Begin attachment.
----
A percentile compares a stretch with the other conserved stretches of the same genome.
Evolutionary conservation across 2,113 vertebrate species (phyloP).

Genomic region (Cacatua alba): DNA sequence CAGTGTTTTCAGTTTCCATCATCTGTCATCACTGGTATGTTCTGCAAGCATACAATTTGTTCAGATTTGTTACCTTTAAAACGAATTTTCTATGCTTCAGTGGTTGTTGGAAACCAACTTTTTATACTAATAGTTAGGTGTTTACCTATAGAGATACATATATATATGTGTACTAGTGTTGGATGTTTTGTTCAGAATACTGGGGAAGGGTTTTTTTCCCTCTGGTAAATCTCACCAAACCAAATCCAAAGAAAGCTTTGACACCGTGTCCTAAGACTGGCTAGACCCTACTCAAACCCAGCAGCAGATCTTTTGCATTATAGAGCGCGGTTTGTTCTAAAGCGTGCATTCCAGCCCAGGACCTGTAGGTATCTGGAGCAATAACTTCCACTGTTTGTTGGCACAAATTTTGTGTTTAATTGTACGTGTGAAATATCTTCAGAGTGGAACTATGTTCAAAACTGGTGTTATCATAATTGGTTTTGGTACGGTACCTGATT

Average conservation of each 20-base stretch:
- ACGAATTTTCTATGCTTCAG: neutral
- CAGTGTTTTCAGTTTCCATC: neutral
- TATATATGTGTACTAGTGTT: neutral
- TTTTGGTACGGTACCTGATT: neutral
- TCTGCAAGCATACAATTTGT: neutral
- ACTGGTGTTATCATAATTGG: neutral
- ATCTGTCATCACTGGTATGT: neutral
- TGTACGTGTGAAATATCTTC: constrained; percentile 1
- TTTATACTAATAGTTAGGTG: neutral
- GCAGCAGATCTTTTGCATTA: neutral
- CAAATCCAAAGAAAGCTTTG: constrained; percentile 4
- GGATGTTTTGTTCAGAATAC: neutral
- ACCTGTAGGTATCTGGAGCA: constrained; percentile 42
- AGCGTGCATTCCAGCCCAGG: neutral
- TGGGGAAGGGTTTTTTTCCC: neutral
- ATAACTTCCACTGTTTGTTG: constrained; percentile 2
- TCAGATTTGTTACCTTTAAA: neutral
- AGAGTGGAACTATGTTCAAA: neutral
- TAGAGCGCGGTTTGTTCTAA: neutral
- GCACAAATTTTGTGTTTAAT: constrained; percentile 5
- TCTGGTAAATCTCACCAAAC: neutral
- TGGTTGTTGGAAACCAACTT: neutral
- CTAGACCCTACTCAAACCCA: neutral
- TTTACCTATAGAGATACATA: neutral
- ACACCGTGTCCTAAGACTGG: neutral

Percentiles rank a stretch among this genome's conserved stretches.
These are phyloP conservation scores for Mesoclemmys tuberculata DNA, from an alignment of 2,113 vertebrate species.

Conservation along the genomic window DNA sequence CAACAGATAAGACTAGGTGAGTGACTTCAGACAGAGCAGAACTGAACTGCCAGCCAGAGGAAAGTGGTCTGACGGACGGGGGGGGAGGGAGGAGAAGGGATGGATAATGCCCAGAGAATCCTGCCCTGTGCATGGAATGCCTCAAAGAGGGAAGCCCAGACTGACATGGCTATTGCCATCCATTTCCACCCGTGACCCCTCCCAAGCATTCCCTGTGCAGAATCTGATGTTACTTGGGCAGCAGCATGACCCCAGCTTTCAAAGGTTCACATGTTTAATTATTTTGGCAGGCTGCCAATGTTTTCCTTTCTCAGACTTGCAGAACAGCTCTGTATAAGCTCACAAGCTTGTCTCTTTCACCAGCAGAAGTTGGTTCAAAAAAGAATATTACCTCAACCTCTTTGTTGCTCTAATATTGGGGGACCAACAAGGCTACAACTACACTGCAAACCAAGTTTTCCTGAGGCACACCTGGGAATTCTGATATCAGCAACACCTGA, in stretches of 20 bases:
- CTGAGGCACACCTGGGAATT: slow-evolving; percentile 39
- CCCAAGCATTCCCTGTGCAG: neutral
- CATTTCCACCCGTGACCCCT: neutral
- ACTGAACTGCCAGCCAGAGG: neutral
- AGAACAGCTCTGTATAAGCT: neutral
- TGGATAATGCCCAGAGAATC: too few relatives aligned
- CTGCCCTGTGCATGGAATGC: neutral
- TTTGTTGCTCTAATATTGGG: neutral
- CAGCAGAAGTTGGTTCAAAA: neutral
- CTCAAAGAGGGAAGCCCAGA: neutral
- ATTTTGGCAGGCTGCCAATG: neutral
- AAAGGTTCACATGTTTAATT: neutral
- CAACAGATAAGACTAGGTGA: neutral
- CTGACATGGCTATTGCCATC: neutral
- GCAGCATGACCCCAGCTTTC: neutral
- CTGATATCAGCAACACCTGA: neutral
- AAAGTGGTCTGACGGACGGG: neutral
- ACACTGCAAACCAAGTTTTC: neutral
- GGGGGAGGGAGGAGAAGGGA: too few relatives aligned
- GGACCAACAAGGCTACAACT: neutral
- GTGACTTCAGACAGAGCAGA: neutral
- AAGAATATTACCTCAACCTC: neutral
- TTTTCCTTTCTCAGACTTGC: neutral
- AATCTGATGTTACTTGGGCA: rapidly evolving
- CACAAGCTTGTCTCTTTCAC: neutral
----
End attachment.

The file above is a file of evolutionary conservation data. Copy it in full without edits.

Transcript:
A percentile compares a stretch with the other conserved stretches of the same genome.
Evolutionary conservation across 2,113 vertebrate species (phyloP).

Genomic region (Cacatua alba): DNA sequence CAGTGTTTTCAGTTTCCATCATCTGTCATCACTGGTATGTTCTGCAAGCATACAATTTGTTCAGATTTGTTACCTTTAAAACGAATTTTCTATGCTTCAGTGGTTGTTGGAAACCAACTTTTTATACTAATAGTTAGGTGTTTACCTATAGAGATACATATATATATGTGTACTAGTGTTGGATGTTTTGTTCAGAATACTGGGGAAGGGTTTTTTTCCCTCTGGTAAATCTCACCAAACCAAATCCAAAGAAAGCTTTGACACCGTGTCCTAAGACTGGCTAGACCCTACTCAAACCCAGCAGCAGATCTTTTGCATTATAGAGCGCGGTTTGTTCTAAAGCGTGCATTCCAGCCCAGGACCTGTAGGTATCTGGAGCAATAACTTCCACTGTTTGTTGGCACAAATTTTGTGTTTAATTGTACGTGTGAAATATCTTCAGAGTGGAACTATGTTCAAAACTGGTGTTATCATAATTGGTTTTGGTACGGTACCTGATT

Average conservation of each 20-base stretch:
- ACGAATTTTCTATGCTTCAG: neutral
- CAGTGTTTTCAGTTTCCATC: neutral
- TATATATGTGTACTAGTGTT: neutral
- TTTTGGTACGGTACCTGATT: neutral
- TCTGCAAGCATACAATTTGT: neutral
- ACTGGTGTTATCATAATTGG: neutral
- ATCTGTCATCACTGGTATGT: neutral
- TGTACGTGTGAAATATCTTC: constrained; percentile 1
- TTTATACTAATAGTTAGGTG: neutral
- GCAGCAGATCTTTTGCATTA: neutral
- CAAATCCAAAGAAAGCTTTG: constrained; percentile 4
- GGATGTTTTGTTCAGAATAC: neutral
- ACCTGTAGGTATCTGGAGCA: constrained; percentile 42
- AGCGTGCATTCCAGCCCAGG: neutral
- TGGGGAAGGGTTTTTTTCCC: neutral
- ATAACTTCCACTGTTTGTTG: constrained; percentile 2
- TCAGATTTGTTACCTTTAAA: neutral
- AGAGTGGAACTATGTTCAAA: neutral
- TAGAGCGCGGTTTGTTCTAA: neutral
- GCACAAATTTTGTGTTTAAT: constrained; percentile 5
- TCTGGTAAATCTCACCAAAC: neutral
- TGGTTGTTGGAAACCAACTT: neutral
- CTAGACCCTACTCAAACCCA: neutral
- TTTACCTATAGAGATACATA: neutral
- ACACCGTGTCCTAAGACTGG: neutral

Percentiles rank a stretch among this genome's conserved stretches.
These are phyloP conservation scores for Mesoclemmys tuberculata DNA, from an alignment of 2,113 vertebrate species.

Conservation along the genomic window DNA sequence CAACAGATAAGACTAGGTGAGTGACTTCAGACAGAGCAGAACTGAACTGCCAGCCAGAGGAAAGTGGTCTGACGGACGGGGGGGGAGGGAGGAGAAGGGATGGATAATGCCCAGAGAATCCTGCCCTGTGCATGGAATGCCTCAAAGAGGGAAGCCCAGACTGACATGGCTATTGCCATCCATTTCCACCCGTGACCCCTCCCAAGCATTCCCTGTGCAGAATCTGATGTTACTTGGGCAGCAGCATGACCCCAGCTTTCAAAGGTTCACATGTTTAATTATTTTGGCAGGCTGCCAATGTTTTCCTTTCTCAGACTTGCAGAACAGCTCTGTATAAGCTCACAAGCTTGTCTCTTTCACCAGCAGAAGTTGGTTCAAAAAAGAATATTACCTCAACCTCTTTGTTGCTCTAATATTGGGGGACCAACAAGGCTACAACTACACTGCAAACCAAGTTTTCCTGAGGCACACCTGGGAATTCTGATATCAGCAACACCTGA, in stretches of 20 bases:
- CTGAGGCACACCTGGGAATT: slow-evolving; percentile 39
- CCCAAGCATTCCCTGTGCAG: neutral
- CATTTCCACCCGTGACCCCT: neutral
- ACTGAACTGCCAGCCAGAGG: neutral
- AGAACAGCTCTGTATAAGCT: neutral
- TGGATAATGCCCAGAGAATC: too few relatives aligned
- CTGCCCTGTGCATGGAATGC: neutral
- TTTGTTGCTCTAATATTGGG: neutral
- CAGCAGAAGTTGGTTCAAAA: neutral
- CTCAAAGAGGGAAGCCCAGA: neutral
- ATTTTGGCAGGCTGCCAATG: neutral
- AAAGGTTCACATGTTTAATT: neutral
- CAACAGATAAGACTAGGTGA: neutral
- CTGACATGGCTATTGCCATC: neutral
- GCAGCATGACCCCAGCTTTC: neutral
- CTGATATCAGCAACACCTGA: neutral
- AAAGTGGTCTGACGGACGGG: neutral
- ACACTGCAAACCAAGTTTTC: neutral
- GGGGGAGGGAGGAGAAGGGA: too few relatives aligned
- GGACCAACAAGGCTACAACT: neutral
- GTGACTTCAGACAGAGCAGA: neutral
- AAGAATATTACCTCAACCTC: neutral
- TTTTCCTTTCTCAGACTTGC: neutral
- AATCTGATGTTACTTGGGCA: rapidly evolving
- CACAAGCTTGTCTCTTTCAC: neutral